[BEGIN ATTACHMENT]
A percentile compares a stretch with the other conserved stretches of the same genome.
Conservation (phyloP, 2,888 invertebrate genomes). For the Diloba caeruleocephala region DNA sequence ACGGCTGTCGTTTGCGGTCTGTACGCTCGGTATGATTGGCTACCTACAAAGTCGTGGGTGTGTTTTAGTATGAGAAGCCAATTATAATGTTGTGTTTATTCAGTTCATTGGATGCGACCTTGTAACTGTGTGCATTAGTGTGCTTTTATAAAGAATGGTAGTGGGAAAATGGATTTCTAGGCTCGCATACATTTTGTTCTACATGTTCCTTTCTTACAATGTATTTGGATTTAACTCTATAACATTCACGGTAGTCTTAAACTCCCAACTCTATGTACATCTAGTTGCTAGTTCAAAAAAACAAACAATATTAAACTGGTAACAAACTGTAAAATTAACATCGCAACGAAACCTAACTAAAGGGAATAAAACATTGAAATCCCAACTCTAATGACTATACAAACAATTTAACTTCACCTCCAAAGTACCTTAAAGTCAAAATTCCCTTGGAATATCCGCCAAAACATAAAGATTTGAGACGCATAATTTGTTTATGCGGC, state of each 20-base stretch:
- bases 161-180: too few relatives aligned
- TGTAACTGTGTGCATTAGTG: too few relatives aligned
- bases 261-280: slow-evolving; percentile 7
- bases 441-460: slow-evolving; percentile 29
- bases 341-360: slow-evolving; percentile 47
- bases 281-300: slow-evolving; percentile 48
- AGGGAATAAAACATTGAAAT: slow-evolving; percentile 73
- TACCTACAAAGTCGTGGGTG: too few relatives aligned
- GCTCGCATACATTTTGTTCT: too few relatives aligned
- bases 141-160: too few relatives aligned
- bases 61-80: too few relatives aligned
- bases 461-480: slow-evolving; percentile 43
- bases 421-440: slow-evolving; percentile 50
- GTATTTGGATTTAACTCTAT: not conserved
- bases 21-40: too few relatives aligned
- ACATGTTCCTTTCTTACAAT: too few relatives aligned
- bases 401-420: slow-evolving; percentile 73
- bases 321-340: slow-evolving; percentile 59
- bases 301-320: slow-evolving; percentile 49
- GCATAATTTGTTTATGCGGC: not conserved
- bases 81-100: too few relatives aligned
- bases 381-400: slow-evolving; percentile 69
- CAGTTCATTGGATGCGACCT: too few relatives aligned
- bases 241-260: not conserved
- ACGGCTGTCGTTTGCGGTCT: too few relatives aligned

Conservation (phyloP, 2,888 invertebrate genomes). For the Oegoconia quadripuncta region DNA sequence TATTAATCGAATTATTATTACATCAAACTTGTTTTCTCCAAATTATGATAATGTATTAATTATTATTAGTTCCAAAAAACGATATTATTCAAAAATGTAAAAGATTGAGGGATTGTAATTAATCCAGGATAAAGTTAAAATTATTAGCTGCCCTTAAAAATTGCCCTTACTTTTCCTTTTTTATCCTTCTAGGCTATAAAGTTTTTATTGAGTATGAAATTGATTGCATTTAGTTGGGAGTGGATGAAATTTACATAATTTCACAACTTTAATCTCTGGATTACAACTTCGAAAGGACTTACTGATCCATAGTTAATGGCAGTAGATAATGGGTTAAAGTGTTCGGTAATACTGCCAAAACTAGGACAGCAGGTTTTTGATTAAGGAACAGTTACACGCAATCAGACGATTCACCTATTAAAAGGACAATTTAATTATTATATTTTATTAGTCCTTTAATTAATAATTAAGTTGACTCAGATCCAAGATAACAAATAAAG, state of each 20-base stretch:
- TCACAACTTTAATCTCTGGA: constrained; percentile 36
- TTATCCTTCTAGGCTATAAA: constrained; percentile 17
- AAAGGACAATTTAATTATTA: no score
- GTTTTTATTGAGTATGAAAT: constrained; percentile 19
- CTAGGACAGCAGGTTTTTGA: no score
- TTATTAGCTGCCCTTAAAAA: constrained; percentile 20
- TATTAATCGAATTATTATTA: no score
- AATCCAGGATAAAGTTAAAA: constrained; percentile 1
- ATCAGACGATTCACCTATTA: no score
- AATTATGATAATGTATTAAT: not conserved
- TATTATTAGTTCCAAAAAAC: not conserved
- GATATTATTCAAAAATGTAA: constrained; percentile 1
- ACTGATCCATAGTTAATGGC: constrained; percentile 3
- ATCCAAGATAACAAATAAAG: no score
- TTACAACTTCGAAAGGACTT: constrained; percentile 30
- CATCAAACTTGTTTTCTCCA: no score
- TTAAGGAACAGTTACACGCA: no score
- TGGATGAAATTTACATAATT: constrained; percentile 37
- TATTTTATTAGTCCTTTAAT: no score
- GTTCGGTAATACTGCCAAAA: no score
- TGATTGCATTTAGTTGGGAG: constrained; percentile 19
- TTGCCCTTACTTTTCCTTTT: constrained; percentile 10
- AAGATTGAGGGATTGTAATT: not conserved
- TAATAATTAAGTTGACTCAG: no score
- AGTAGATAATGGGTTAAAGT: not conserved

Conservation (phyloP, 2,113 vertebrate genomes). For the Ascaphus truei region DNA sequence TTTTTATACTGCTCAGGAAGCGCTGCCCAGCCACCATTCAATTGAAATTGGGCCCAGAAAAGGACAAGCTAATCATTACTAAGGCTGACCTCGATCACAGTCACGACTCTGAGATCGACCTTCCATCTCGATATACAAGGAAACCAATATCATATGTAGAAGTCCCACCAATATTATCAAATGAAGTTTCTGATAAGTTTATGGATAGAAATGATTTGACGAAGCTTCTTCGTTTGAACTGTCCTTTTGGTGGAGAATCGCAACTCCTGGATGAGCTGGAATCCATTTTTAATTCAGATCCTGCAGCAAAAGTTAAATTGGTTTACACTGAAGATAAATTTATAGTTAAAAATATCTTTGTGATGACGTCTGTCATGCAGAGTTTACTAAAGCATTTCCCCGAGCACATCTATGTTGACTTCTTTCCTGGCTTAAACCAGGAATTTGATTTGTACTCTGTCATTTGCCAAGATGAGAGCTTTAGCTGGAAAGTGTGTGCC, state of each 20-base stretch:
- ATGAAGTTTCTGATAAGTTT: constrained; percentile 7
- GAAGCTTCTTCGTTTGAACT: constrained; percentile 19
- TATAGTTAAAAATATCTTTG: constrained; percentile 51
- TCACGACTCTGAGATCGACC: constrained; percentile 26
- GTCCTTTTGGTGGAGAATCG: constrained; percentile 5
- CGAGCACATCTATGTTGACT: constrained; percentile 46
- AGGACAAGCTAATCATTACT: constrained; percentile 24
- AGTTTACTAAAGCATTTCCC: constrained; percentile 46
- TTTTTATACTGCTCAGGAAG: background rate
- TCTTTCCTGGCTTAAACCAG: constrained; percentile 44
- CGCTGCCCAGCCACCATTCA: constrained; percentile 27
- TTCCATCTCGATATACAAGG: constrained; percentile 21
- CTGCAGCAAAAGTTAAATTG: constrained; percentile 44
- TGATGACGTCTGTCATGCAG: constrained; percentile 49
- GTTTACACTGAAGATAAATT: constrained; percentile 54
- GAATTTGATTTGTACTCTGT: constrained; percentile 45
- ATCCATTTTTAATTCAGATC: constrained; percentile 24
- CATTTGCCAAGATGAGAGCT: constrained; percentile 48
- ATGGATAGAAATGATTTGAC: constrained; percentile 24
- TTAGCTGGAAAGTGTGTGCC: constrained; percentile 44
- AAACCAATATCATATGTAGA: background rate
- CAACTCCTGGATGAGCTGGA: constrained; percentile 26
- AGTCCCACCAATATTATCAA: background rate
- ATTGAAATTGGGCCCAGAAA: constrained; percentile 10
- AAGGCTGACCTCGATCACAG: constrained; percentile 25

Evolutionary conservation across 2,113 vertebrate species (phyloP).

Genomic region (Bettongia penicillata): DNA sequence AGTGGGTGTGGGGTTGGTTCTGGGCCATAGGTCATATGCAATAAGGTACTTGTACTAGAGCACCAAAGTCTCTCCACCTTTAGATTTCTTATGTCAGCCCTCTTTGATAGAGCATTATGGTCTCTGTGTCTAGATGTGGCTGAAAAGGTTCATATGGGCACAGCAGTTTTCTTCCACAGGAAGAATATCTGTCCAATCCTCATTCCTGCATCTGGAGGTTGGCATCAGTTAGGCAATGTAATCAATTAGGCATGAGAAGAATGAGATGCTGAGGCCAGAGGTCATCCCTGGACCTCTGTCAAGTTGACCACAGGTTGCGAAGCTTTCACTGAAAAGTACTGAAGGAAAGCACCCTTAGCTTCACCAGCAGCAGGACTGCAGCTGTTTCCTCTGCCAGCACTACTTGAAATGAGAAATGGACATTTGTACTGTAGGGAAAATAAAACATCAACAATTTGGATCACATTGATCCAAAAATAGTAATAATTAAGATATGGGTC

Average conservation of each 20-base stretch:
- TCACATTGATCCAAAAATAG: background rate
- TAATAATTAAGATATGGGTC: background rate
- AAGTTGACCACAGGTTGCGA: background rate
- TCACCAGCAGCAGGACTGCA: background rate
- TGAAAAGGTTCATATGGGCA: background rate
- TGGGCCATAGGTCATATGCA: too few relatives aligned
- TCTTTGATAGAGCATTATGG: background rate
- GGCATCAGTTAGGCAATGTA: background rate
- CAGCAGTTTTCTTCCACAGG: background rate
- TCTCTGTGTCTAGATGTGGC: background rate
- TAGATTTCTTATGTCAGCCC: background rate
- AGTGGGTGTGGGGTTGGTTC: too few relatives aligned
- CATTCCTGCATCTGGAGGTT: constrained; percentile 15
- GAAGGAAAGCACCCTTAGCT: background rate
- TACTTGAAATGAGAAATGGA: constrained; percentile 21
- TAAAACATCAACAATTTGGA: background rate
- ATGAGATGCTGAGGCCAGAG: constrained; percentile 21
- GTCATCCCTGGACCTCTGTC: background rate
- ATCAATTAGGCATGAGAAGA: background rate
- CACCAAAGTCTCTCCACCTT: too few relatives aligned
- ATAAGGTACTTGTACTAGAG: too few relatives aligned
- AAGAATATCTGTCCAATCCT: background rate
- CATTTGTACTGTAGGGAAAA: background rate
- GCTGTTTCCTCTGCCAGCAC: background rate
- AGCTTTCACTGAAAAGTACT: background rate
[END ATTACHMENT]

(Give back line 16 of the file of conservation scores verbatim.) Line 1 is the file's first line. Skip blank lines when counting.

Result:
- GTATTTGGATTTAACTCTAT: not conserved